Layering order is pretty easy to figure out for most drinks. The sweetest item goes to the bottom, and the driest thing goes to the top. The sweet vermouth is the sweetest, so it goes on the bottom, followed by the Chartreuse, and obviously, dry gin is the driest of the three, so it goes at the top. Layering is usually determined by an ingredient’s gravity, which measures both sugar content and ABV/ABW. In practical application, though ABV is negligible, sugar content is the main contributor to gravity unless it’s 151 or some other crazy high ABV spirit. You can add grenadine to a tequila sunrise, and it drops to the bottom, but 151 will float on top of a zombie cocktail.

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Download The Official Vintage American Cocktails App

Discover what classic cocktails you can make right now with the ingredients you have. Check out the Vintage American Cocktail app.

Bijou

5 from 1 vote Only logged in users can rate recipes
Course: DrinksCuisine: American
Servings

1

servings
Calories

229

kcal
ABV

37%

Total time

3

minutes

Learn how to make a classic Bijou cocktail first printed in the 1900 edition of Harry Johnson’s Bartender’s Manual. 

Ingredients

  • 2 dashes Orange Bitters

  • 1 oz Green Chartreuse

  • 1 oz Sweet Vermouth

  • 1 oz Dry Gin

Directions

  • Add Ice To Mixing Glass and combine all ingredients in the mixing glass.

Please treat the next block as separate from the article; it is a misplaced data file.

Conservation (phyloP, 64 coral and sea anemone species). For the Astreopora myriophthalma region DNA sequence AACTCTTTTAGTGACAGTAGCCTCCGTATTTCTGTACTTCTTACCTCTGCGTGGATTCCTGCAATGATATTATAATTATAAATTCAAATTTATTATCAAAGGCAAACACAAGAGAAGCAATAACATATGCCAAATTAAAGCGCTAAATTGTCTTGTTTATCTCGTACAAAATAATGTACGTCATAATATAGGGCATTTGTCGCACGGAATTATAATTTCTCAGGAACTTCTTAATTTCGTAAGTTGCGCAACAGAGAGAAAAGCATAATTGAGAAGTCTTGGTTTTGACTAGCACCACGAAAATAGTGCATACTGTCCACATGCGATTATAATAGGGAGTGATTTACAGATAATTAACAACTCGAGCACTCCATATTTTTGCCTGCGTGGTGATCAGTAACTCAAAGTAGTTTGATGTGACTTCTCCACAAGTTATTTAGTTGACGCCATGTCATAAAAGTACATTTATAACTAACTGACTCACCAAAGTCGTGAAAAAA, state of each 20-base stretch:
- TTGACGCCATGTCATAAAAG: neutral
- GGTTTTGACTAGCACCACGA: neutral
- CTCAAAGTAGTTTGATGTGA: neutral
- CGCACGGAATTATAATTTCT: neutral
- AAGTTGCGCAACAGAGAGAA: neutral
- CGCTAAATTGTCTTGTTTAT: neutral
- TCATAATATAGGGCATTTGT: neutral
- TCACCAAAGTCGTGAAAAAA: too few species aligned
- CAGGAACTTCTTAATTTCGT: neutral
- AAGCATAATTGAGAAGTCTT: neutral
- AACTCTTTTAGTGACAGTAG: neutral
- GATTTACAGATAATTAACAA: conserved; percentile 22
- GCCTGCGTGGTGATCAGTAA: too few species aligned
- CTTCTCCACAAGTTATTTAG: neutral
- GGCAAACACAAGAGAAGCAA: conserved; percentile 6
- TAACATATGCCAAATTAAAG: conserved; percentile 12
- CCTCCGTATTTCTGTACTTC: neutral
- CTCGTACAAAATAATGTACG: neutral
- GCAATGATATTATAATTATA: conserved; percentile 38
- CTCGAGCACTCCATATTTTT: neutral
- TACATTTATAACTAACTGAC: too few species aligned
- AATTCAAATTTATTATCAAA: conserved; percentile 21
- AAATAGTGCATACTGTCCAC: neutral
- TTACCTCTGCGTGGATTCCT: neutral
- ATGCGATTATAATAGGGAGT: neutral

• Stir the ingredients for 20 – 30 seconds to properly chill and dilute the drink.
  • Strain into glass.

Notes


Make Cocktails Like A Pro

If you have ever struggled with a recipe or wonder why yours are not turning out like they do at the bar then check out my simple step-by-step videos. I will walk you through how to expertly build each drink so you get consistently great results.

  • Free and simple step by step videos.
  • Tips and tricks from years of experience.
  • Historically accurate and balanced recipes.


Ampersand – Make This Amazing Classic Waldorf Astoria Recipe

Ampersand Cocktail
Ampersand Cocktail

The Ampersand was invented sometime in the early 1930s. The oldest known printed reference to it is the 1935 Waldorf-Astoria bar book. This drink is pretty awesome, but unfortunately, it didn’t last long as Old Tom Gin stopped being produced 15 years later. Old Tom gin wasn’t made again until 2007.

The History Of The Original Waldorf-Astoria Hotel.